Each month we’re spotlighting a designer and collaborator on Shrill Society whose work brings a theme from our Nasty Woman planner into your closet. In March, our focus is on immigration and civil rights. We're excited to talk with Texas-based designer Jen Zeano of Jen Zeano Designs about her Latina Power shirt, working with formerly detained youth, and her campaign to save Netflix’s Latinx family sitcom.
Shrill Society: You were not a designer when you started making shirts.
Jen Zeano: [laughs] No, I was not!
Can you talk about how you found yourself creating your own t-shirt business?
I started at the very, very, very beginning. I was hand drawing on mugs. I was kind of just doing it locally, trying to get orders from friends and family. Then I realized I wanted to do something else because I wanted to leave my full-time job. So that’s when I started making shirts. I did the first design and, I kid you not, it took me weeks to even figure out how to use Illustrator and Photoshop because I had no idea. After what felt like forever, I released the first shirt, which was not the Latina Power shirt, it was another shirt that we still have on our site. I invested whatever we made and just continued until we were able to make more shirts. It wasn’t until I made the Latina Power shirt that I really figured out where I wanted to take the business.
Making the Latina Power shirt was a defining moment in the popularity of your business and it sounds like for you personally. Can you talk about what was going on in your life at the time and the inspiration for the shirt?
Totally. It was actually Trump. There’s really no other way to put it. I was feeling very disheartened, frustrated, and helpless. At the same time, I was feeling very upset and angry. So that’s when I decided to create the Latina Power shirt. It was around the election time. I did that mostly for myself. I didn’t think people would react the way they have reacted so far and still continue to react. It was more of, I think, “this is something I need.” Then the fact that people reacted so well, absolutely loved it, and felt the same sense of empowerment that I was trying to create for myself, that was just the cherry on top. Once I realized that people wanted that, that they wanted to feel that empowerment from our own Latina community, then that’s when I was like, “this is exactly what I’m meant to be doing.” I focused on that solely and it defined my whole entire brand. That’s when I decided JZD was going to be a Latina empowerment brand.
It’s amazing because Natalie Gaimari, who we talked with last month, tells the same story. And Amanda [Shrill Society’s co-founder], who designed the Nasty Woman shirt says the same thing. Each of you had this moment of feeling disempowered or shocked or vulnerable and making something for yourself, only to find out there was a whole community of people who also wanted the same thing.
I didn’t know that!
One of the things that’s important to us at Shrill Society is helping people translate their values and the things they believe in into their everyday actions. How do you embody your Latina Power ethos in your daily life and work?
I’m Mexicana and I live in a border town. For us, I don’t know, 98 or 99% of our population is Latinx [93.20% per the 2010 census], so we’re not exposed to as much racism or discrimination as we would be if we lived in a different town. But because we are in Brownsville [Texas], we have a lot of the shelters where the immigrant children are, and we have detention centers where teenagers and adults are being held. So we try to be active and help out as much as we can. When I started selling the Latina Power shirt, we started donating to the ACLU because I felt that’s where the most help was needed. Now we donate, not to the shelter itself, but we have detention centers, so sometimes the kids―well they’re not kids, they are teenagers, but they are kids because they are so young and they don’t know what to do. These teenagers, when they turn 18, they get released without anything. They have no money. They have no food. They have sometimes no shelter. They just get a bus ticket. So we help out to make sure that they have food or that they have money to make phone calls because they don’t even get phone calls sometimes. So that’s where we try to be active. We take advantage of the fact that we live in a border town and that we’re able to help people that are in our direct community. When we can, we still donate to the ACLU and Planned Parenthood.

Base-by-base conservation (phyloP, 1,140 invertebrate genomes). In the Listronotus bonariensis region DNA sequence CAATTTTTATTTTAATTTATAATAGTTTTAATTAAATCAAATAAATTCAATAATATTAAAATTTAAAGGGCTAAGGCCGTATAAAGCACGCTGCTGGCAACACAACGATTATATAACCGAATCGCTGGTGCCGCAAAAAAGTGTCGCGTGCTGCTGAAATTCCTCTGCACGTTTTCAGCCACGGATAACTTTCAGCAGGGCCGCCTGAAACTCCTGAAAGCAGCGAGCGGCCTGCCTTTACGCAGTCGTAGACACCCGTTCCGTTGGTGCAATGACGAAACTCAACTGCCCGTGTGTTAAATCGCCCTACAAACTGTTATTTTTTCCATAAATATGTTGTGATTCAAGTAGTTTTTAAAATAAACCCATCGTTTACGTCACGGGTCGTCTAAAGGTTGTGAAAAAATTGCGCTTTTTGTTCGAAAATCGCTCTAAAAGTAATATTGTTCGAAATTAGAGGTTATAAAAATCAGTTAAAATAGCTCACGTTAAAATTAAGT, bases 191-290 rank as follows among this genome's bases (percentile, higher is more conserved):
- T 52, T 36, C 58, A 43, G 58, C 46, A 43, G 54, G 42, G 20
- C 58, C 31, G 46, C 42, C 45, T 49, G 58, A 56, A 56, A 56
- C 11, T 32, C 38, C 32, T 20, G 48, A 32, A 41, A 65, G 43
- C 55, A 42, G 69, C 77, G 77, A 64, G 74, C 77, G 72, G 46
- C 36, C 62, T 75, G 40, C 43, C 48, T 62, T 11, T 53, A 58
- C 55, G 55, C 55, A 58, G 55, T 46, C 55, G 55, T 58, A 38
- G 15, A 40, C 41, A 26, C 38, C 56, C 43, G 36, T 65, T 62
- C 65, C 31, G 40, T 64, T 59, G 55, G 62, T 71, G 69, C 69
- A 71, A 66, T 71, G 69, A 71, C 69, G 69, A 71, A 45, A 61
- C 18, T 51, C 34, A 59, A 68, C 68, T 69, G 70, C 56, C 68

You said “we.” I’d love to hear about who supports you in your business.
It’s actually my wife! She used to work at an immigration law firm. She did that for about two years. She was working there helping the kids in the shelters and in the detention centers, which is how and why we know about them. She would help them find some sort of relief, whether that was placing them with family members or finding them sponsors. But about six months ago, she left that job to help with the business. So now both of us are doing JZD full time.
That’s incredible, one that you’ve been able to expand and support both of you, but also that you two have been able to marry your passion and expertise in this way.
She landed that job and about two or three months later I created Latina Power. It was perfect because she was already in that community, and the people she was working with were so devoted to helping these kiddos. She’s always been super passionate about immigration. We were able to use the resources she had to find out about these detention centers that people don’t talk about, that many people don’t even know exist.